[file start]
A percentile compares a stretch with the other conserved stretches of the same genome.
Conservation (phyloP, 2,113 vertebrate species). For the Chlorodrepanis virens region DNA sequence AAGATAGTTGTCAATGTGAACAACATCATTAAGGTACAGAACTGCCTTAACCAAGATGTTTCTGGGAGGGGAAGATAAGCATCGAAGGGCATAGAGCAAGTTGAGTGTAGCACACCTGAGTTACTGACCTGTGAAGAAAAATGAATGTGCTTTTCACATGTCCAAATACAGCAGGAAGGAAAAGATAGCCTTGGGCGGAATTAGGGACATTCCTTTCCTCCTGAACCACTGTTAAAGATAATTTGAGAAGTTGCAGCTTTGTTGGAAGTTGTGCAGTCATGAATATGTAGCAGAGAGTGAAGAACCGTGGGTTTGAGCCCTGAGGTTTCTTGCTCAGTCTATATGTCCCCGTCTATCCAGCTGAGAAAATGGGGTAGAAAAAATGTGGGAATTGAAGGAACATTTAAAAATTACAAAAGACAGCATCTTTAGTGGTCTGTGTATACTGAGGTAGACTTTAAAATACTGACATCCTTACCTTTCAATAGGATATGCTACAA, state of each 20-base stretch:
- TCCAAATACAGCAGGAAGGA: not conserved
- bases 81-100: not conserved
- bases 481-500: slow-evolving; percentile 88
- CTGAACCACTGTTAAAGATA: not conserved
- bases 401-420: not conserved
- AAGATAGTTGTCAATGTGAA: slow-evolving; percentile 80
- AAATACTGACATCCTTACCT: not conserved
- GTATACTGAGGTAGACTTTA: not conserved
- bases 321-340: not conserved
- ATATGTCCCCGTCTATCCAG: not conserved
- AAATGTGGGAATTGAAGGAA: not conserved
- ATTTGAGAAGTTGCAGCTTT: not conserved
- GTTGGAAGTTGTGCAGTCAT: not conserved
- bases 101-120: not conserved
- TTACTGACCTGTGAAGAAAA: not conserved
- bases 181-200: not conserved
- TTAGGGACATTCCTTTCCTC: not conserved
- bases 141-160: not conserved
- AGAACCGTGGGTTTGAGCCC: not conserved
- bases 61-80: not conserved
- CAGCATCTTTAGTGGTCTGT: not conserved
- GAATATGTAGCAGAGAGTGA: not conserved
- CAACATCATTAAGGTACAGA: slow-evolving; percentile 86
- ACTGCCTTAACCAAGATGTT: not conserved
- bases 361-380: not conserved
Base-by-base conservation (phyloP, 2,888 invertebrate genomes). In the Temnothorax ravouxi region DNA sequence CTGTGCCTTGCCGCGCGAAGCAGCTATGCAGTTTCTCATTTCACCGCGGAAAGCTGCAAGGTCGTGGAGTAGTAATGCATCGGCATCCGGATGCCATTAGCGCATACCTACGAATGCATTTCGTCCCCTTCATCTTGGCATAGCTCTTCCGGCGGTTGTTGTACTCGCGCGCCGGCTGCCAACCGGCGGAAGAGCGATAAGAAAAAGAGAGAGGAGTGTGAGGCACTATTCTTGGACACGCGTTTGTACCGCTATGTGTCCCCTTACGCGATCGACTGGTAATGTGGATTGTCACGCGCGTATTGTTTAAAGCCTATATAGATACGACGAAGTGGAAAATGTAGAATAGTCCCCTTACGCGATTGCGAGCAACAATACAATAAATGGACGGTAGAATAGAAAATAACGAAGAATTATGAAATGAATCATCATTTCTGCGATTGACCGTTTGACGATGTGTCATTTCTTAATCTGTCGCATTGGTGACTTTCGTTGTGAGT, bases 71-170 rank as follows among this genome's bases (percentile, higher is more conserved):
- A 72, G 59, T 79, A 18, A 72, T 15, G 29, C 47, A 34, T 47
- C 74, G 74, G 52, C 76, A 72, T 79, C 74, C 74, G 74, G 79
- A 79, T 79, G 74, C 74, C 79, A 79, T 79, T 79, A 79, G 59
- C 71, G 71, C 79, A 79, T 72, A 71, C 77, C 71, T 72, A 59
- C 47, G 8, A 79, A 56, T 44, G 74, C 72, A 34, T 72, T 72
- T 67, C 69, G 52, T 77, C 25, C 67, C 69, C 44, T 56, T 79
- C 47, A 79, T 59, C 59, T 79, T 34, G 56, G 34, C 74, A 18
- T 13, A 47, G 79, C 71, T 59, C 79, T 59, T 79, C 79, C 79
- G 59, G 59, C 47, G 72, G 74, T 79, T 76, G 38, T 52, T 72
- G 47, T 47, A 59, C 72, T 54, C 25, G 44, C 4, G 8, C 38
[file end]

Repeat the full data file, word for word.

A percentile compares a stretch with the other conserved stretches of the same genome.
Conservation (phyloP, 2,113 vertebrate species). For the Chlorodrepanis virens region DNA sequence AAGATAGTTGTCAATGTGAACAACATCATTAAGGTACAGAACTGCCTTAACCAAGATGTTTCTGGGAGGGGAAGATAAGCATCGAAGGGCATAGAGCAAGTTGAGTGTAGCACACCTGAGTTACTGACCTGTGAAGAAAAATGAATGTGCTTTTCACATGTCCAAATACAGCAGGAAGGAAAAGATAGCCTTGGGCGGAATTAGGGACATTCCTTTCCTCCTGAACCACTGTTAAAGATAATTTGAGAAGTTGCAGCTTTGTTGGAAGTTGTGCAGTCATGAATATGTAGCAGAGAGTGAAGAACCGTGGGTTTGAGCCCTGAGGTTTCTTGCTCAGTCTATATGTCCCCGTCTATCCAGCTGAGAAAATGGGGTAGAAAAAATGTGGGAATTGAAGGAACATTTAAAAATTACAAAAGACAGCATCTTTAGTGGTCTGTGTATACTGAGGTAGACTTTAAAATACTGACATCCTTACCTTTCAATAGGATATGCTACAA, state of each 20-base stretch:
- TCCAAATACAGCAGGAAGGA: not conserved
- bases 81-100: not conserved
- bases 481-500: slow-evolving; percentile 88
- CTGAACCACTGTTAAAGATA: not conserved
- bases 401-420: not conserved
- AAGATAGTTGTCAATGTGAA: slow-evolving; percentile 80
- AAATACTGACATCCTTACCT: not conserved
- GTATACTGAGGTAGACTTTA: not conserved
- bases 321-340: not conserved
- ATATGTCCCCGTCTATCCAG: not conserved
- AAATGTGGGAATTGAAGGAA: not conserved
- ATTTGAGAAGTTGCAGCTTT: not conserved
- GTTGGAAGTTGTGCAGTCAT: not conserved
- bases 101-120: not conserved
- TTACTGACCTGTGAAGAAAA: not conserved
- bases 181-200: not conserved
- TTAGGGACATTCCTTTCCTC: not conserved
- bases 141-160: not conserved
- AGAACCGTGGGTTTGAGCCC: not conserved
- bases 61-80: not conserved
- CAGCATCTTTAGTGGTCTGT: not conserved
- GAATATGTAGCAGAGAGTGA: not conserved
- CAACATCATTAAGGTACAGA: slow-evolving; percentile 86
- ACTGCCTTAACCAAGATGTT: not conserved
- bases 361-380: not conserved
Base-by-base conservation (phyloP, 2,888 invertebrate genomes). In the Temnothorax ravouxi region DNA sequence CTGTGCCTTGCCGCGCGAAGCAGCTATGCAGTTTCTCATTTCACCGCGGAAAGCTGCAAGGTCGTGGAGTAGTAATGCATCGGCATCCGGATGCCATTAGCGCATACCTACGAATGCATTTCGTCCCCTTCATCTTGGCATAGCTCTTCCGGCGGTTGTTGTACTCGCGCGCCGGCTGCCAACCGGCGGAAGAGCGATAAGAAAAAGAGAGAGGAGTGTGAGGCACTATTCTTGGACACGCGTTTGTACCGCTATGTGTCCCCTTACGCGATCGACTGGTAATGTGGATTGTCACGCGCGTATTGTTTAAAGCCTATATAGATACGACGAAGTGGAAAATGTAGAATAGTCCCCTTACGCGATTGCGAGCAACAATACAATAAATGGACGGTAGAATAGAAAATAACGAAGAATTATGAAATGAATCATCATTTCTGCGATTGACCGTTTGACGATGTGTCATTTCTTAATCTGTCGCATTGGTGACTTTCGTTGTGAGT, bases 71-170 rank as follows among this genome's bases (percentile, higher is more conserved):
- A 72, G 59, T 79, A 18, A 72, T 15, G 29, C 47, A 34, T 47
- C 74, G 74, G 52, C 76, A 72, T 79, C 74, C 74, G 74, G 79
- A 79, T 79, G 74, C 74, C 79, A 79, T 79, T 79, A 79, G 59
- C 71, G 71, C 79, A 79, T 72, A 71, C 77, C 71, T 72, A 59
- C 47, G 8, A 79, A 56, T 44, G 74, C 72, A 34, T 72, T 72
- T 67, C 69, G 52, T 77, C 25, C 67, C 69, C 44, T 56, T 79
- C 47, A 79, T 59, C 59, T 79, T 34, G 56, G 34, C 74, A 18
- T 13, A 47, G 79, C 71, T 59, C 79, T 59, T 79, C 79, C 79
- G 59, G 59, C 47, G 72, G 74, T 79, T 76, G 38, T 52, T 72
- G 47, T 47, A 59, C 72, T 54, C 25, G 44, C 4, G 8, C 38